Social Media

Meet Wayfair’s head of social media, Christina Kelleher

“The more that you can understand where other team members that input into social are coming from, the better set up you are for success,” she told us.
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Christina Kelleher


· 4 min read

Working in social media can be somewhat harrowing. At any moment, you could accidentally blast one of your own photos or videos out to millions of people with one wrong click. Scary.

While maybe not as scary, starting a social job in a completely new industry can still be daunting. But Christina Kelleher is basically an expert at it: Since 2012, she’s done in-house social in many industries, from footwear at Puma to consumer electronics at Bose. Now, she’s landed in the home-decor space as Wayfair’s head of social media.

Marketing Brew sat down with Kelleher to chat about how she navigated a career in social media across multiple sectors and what her current job entails.

The following interview has been edited for content and clarity.

Marketing Brew: As head of social at Wayfair, what exactly are your responsibilities?

Christina Kelleher: I actually have two teams that report in to me. One is focused on organic social media, mostly on Instagram, Facebook, and Twitter… And then on the other team, it’s more of content plus [paid] media for Pinterest and TikTok.

MB: So you guys don’t do any paid advertising on Instagram, Facebook, that type of thing?

CK: We do, but that’s a separate team. As a company, we are heavily into Meta advertising. It’s been very successful for us over the years. But there’s a separate team that focuses on that.

MB: What does a typical day as head of social media look like for you?

CK: There’s likely a fair amount of content to review. We’re constantly taking a look at performance across our channels, so I’m taking pulse checks throughout the month and on a monthly basis doing a deeper dive into reporting…A lot of my day is working to develop how content strategy is coming to life across our channels.

MB: Was somebody in this role before you, or are you the first person in this role?

CK: There was someone who led the organic social team prior to my joining, but I’m the first person in this role with the scope that I have and really being tasked with elevating social for the brand.

MB: What would you say is the biggest misconception about what it’s like to be head of social media?

CK: That it’s easy. Or that results are fast and that you only need to, quote, “build it for them to come.”  There’s a lot more to it than that. Yes, we look at trends. Yes, we join trends where they make sense. [But] there’s a lot more to our content strategy, and it really takes time to build. You’re not only building muscles and capabilities within your teams, but you’re also needing to demonstrate to your audiences who you are, what you bring to the table, and how you provide value in their feeds—regardless of channel. And that takes time.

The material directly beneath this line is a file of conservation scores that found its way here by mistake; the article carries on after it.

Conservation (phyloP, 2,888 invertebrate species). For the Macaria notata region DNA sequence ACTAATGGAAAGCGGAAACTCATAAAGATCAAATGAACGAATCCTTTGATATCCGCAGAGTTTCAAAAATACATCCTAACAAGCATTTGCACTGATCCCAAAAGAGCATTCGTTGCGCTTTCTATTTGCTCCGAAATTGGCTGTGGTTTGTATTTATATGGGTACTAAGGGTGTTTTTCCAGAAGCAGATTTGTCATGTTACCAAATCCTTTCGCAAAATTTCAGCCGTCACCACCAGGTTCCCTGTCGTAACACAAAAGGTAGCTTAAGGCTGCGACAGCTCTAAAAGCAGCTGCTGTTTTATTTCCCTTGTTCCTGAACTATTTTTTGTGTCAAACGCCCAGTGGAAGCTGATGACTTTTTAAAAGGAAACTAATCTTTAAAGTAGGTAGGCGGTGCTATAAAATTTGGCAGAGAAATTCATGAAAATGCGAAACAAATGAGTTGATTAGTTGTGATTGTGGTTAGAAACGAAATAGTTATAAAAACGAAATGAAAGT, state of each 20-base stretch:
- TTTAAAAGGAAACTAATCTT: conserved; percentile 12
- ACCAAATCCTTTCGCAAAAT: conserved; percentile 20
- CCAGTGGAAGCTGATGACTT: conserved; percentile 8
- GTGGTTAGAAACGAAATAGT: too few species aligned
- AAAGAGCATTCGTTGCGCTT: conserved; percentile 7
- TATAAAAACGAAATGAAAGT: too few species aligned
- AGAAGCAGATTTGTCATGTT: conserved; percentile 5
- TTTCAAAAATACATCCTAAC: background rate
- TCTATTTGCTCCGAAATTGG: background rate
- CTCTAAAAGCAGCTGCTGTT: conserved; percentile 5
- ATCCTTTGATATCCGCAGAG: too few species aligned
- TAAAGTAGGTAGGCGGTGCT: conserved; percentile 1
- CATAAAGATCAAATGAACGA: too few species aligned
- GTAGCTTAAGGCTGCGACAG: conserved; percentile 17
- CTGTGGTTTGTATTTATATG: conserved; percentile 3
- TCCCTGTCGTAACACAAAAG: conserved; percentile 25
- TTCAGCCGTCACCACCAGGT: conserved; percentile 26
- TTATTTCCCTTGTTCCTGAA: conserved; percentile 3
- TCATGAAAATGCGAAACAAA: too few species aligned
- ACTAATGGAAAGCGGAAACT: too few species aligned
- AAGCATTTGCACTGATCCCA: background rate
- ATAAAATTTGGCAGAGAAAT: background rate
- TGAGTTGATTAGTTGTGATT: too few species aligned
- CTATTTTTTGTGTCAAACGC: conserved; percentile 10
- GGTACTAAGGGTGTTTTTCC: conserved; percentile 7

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MB: Do you think the head of social media role will exist at brands five or 10 years from now?

CK: I do. I think what we define as “social” will continue to evolve and change. But at the end of the day, I see a head of social role as being someone who’s responsible for communities, content, and brand messaging across whatever the latest channels are. That will evolve with the channels, and that will evolve in terms of how people interact with social. But I do see the role, at its core, being critical to business moving forward.

MB: What have you learned from managing social across so many different industries?

CK: There were definitely times at Puma where the audience had more knowledge than myself and my peers. We would get these really specific questions around footwear…Anticipating that ahead of time provided a challenge, and we had to develop work streams so that we could better answer those questions for people who literally live and breathe sneakers. I think knowing your audience is key, and understanding the role that your category plays within their lives—and what role you want it to play—is really important.

MB: Do you have any advice for someone who is just starting out in social and might be looking to become a head of social in the future?

CK: Introduce yourself to people in all different aspects that touch the work, have coffee chats, network, learn different components…I had worked with creative groups for years prior to joining Bose, but I never really had a deep respect and understanding for their process and how that worked until I sat in on it. You can’t always sit in [on] a team. So the more that you can understand where other team members that input into social are coming from, the better set up you are for success.

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